They Knew What They Wanted is a 1924 play written by Sidney Howard.
Tony is an Italian immigrant aged about 60 who has prospered as a Napa Valley vintner, and he's prospered even more since Prohibition has made his grapes even more profitable. Tony wants someone to share his prosperity with, so he has sent away for a wife. The young lady he wrote to, a San Francisco waitress named Amy, arrives at the vineyard, only to find that the picture Tony included with his letters was of his much younger and handsomer vineyard manager, Joe. Joe is rather embarrassed to be caught in the middle of this little deception — but sparks fly between him and Amy anyway.
The play, which won the Pulitzer Prize for Drama, was adapted into film three times, most notably as a 1940 version directed by Garson Kanin and starring Carole Lombard and Charles Laughton. It was also loosely remade into a 1956 musical, The Most Happy Fella, which deleted some of the social commentary and added more romance.
- Asian Speekee Engrish: Ah Gee the Chinese cook pronounces himself a "velly good cook."
- The Casanova: Tony didn't look amongst the single women of the parish for a wife because Joe has dated them all.
- Funetik Aksent: The script leans on this trope hard when rendering Tony's dialogue. His first line is: "Looka me, I'm da most stylish fella in da world."
- Good Girls Avoid Abortion: Joe suggests this after telling Amy she's pregnant (the doctor told him instead of her), but she says having an abortion would be even worse.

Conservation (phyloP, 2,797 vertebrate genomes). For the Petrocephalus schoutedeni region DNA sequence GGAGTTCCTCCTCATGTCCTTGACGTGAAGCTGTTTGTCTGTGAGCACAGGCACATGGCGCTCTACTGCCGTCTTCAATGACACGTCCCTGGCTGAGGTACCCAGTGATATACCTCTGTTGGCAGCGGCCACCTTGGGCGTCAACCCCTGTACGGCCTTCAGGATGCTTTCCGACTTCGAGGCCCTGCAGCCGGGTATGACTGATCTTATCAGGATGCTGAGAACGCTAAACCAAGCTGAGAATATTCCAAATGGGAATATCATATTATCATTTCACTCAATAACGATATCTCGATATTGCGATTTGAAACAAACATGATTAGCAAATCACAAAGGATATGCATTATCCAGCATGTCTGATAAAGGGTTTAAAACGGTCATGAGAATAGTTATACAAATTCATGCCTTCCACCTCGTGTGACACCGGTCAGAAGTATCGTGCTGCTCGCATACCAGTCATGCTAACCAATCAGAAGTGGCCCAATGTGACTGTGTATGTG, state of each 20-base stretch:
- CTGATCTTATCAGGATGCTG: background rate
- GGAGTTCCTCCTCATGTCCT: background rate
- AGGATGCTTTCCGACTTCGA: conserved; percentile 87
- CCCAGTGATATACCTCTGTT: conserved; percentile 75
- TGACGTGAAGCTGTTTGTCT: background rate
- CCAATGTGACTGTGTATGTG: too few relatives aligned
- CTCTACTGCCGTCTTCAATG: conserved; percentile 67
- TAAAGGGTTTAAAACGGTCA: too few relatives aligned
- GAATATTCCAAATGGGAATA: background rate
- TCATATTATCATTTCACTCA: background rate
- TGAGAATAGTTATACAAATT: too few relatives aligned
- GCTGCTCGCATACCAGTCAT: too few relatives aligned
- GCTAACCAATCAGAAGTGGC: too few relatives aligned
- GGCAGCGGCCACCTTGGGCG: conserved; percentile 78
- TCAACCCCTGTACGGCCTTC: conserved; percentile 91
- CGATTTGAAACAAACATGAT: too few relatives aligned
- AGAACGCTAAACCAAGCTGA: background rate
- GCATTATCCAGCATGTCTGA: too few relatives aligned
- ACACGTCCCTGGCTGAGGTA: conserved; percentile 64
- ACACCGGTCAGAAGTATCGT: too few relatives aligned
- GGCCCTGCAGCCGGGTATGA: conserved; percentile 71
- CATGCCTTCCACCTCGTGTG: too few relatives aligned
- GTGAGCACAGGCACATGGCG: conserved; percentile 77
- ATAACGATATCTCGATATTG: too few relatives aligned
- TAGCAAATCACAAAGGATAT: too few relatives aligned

- Hobos: Much like Vincent Vega said to Jules 70 years later, in this story Amy reacts to Joe's bragging about his Walking the Earth ways by calling him a bum.
- Hollywood Atlas: No one from San Francisco calls it "Frisco."
- Law of Inverse Fertility: Amy and Joe have one ill-advised night of passion the night of her wedding to Tony. Naturally, she turns up pregnant.
- Like a Son to Me: "I been lovin' Joe like he was my own son," says Tony.
- Mail-Order Bride: Tony never even spoke to Amy, he just saw her once at an Italian restaurant in San Francisco. He then contacted her boss, and wrote her a letter proposing marriage.
- Mama's Baby, Papa's Maybe: Tony's solution to their problem is simple: Tell everyone that Amy's baby is his.
- Never Learned to Read: Tony has to get Joe to compose his love letters and read the letters he receives from Amy.
- Perfectly Arranged Marriage: Tony and Amy have become this at the end, so much so that he's quickly able to to forgive her.
- Spaghetti and Gondolas: It's set in Napa Valley, but the play leans pretty heavily into many Italian stereotypes, with Tony's Funetik Aksent, an Italian wedding, lots of Gratuitous Italian dialogue, and the like.
- Walking the Earth: Joe has done it his whole adult life, apparently. He tells Tony that the five months he's spent working at Tony's vineyard are the longest he's ever spent anywhere but jail.